Police officers have a difficult job under the best of circumstances and these are far from the best of times with police shootings and recent attacks on officers.
The difficult climate nationally makes it even tougher to bring new people into the profession, according to local law enforcement officials 7 Action News spoke with this week.
Protests in several American cities followed police shootings of unarmed black men. Those demonstrations, in some cases, turned violent and destructive.
Played out on national media, the protests served to amp up tensions that already exist between officers and people in some of the communities in which they serve.
This current climate impacts police everywhere. It is one of a number of factors making it even more difficult now for local law enforcement to attract people to hundreds of job openings.
"It makes people think twice about whether I want to be a police officer or not and the pay has decreased and the benefits have decreased," said Chuck Pappas, who has spent 41 years in law enforcement. Pappas is the director of recruiting for the Wayne County Sheriff's office.
"Being able to have pride in one's profession is key and that seems to be diminished right now, given some of the things going on nationally," said Eric Keiser, the deputy police chief in Eastpointe.
Eastpointe has four open positions for officers right now.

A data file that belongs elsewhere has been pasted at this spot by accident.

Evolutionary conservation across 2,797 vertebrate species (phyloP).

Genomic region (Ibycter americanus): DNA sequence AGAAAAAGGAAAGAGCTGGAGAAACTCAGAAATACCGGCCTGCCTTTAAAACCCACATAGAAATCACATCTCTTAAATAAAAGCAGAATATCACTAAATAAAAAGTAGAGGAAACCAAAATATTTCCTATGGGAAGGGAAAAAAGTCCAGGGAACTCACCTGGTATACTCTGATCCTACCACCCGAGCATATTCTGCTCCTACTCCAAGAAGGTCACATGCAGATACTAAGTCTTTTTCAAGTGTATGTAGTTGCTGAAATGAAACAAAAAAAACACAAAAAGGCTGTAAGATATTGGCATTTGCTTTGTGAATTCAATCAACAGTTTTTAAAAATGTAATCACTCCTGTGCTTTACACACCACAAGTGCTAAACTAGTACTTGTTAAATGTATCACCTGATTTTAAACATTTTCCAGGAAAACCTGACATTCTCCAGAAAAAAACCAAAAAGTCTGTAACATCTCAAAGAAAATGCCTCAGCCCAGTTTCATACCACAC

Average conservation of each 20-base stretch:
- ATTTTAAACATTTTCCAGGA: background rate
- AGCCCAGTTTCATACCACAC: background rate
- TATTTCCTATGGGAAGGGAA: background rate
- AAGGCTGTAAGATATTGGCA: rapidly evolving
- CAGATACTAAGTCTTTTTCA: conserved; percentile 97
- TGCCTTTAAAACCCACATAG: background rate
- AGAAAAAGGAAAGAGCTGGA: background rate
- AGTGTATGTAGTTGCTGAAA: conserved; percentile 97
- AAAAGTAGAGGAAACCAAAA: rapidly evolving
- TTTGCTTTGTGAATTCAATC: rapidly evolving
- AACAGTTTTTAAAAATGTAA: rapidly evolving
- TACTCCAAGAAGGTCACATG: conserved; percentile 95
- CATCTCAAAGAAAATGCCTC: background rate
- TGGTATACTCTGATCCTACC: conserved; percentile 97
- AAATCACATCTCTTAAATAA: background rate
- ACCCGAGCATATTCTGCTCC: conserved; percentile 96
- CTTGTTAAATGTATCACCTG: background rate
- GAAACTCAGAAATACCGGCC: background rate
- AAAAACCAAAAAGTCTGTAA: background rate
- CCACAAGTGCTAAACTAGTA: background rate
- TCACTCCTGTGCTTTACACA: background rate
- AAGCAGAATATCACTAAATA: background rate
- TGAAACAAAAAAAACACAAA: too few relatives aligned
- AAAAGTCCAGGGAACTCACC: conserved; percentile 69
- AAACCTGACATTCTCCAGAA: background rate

"Back in the early 90's when I was applying places, there would be 500 applicants for one position," Keiser says.
Now he says he is finding few interested in the job.
"Many places like Eastpointe, to attract good candidates, we've actually raised the starting pay and we still can't get people," said Keiser.
The starting salary for police officers in Eastpointe is now $50,000 a year.
Nearby Roseville also recently increased starting pay for officers, but Chief James Berlin is having the same difficulty filling open positions. He has eight right now.
"I think we are," Berlin said when asked if local agencies are approaching a crisis situation in hiring.
While the Michigan State Police and Detroit Police operate their own academies and pay the cost of recruit training, local agencies, for the most part, do not. They say they can't afford it.
Tuition for the 16-week police academy is roughly $6,000, according to Berlin.
"The state's got to help step in here and assist getting some of these kids through the police academy or college, grants or whatever," said Berlin.
The situation is putting public safety at risk in Berlin's opinion. The concern is not limited to suburban police departments either.
The Wayne County Sheriff's Office is looking to fill 124 open positions in the three jails it operates. The entry level positions can lead to careers in law enforcement.
"We are aggressively recruiting," said Pappas, who regularly attends job fairs and travels extensively to recruit candidates.
"We will hire you at 18, high school diploma, GED, US Citizen, good driving record, no felony convictions and you must be eligible to obtain a concealed pistol license permit from the state," Pappas said in detailing the requirements for the positions.
According to data from the Michigan Commission on Law Enforcement Standards, Michigan is down some 4,000 police officers since 2001.
And right now, more than 100 agencies are listing open positions on their web site alone.
The Sterling Heights Police Department has one open position now, but 17 officers are expected to retire by next June and Captain Dave Smith told 7 Action News they are looking desperately for new officers as well.
"It's not an easy job," said Berlin. "It takes a very special individual and if we don't get those individuals, I don't know what shape our society is going to take."
And he added this prediction: "If things don't change it's going to be a major crisis nationwide."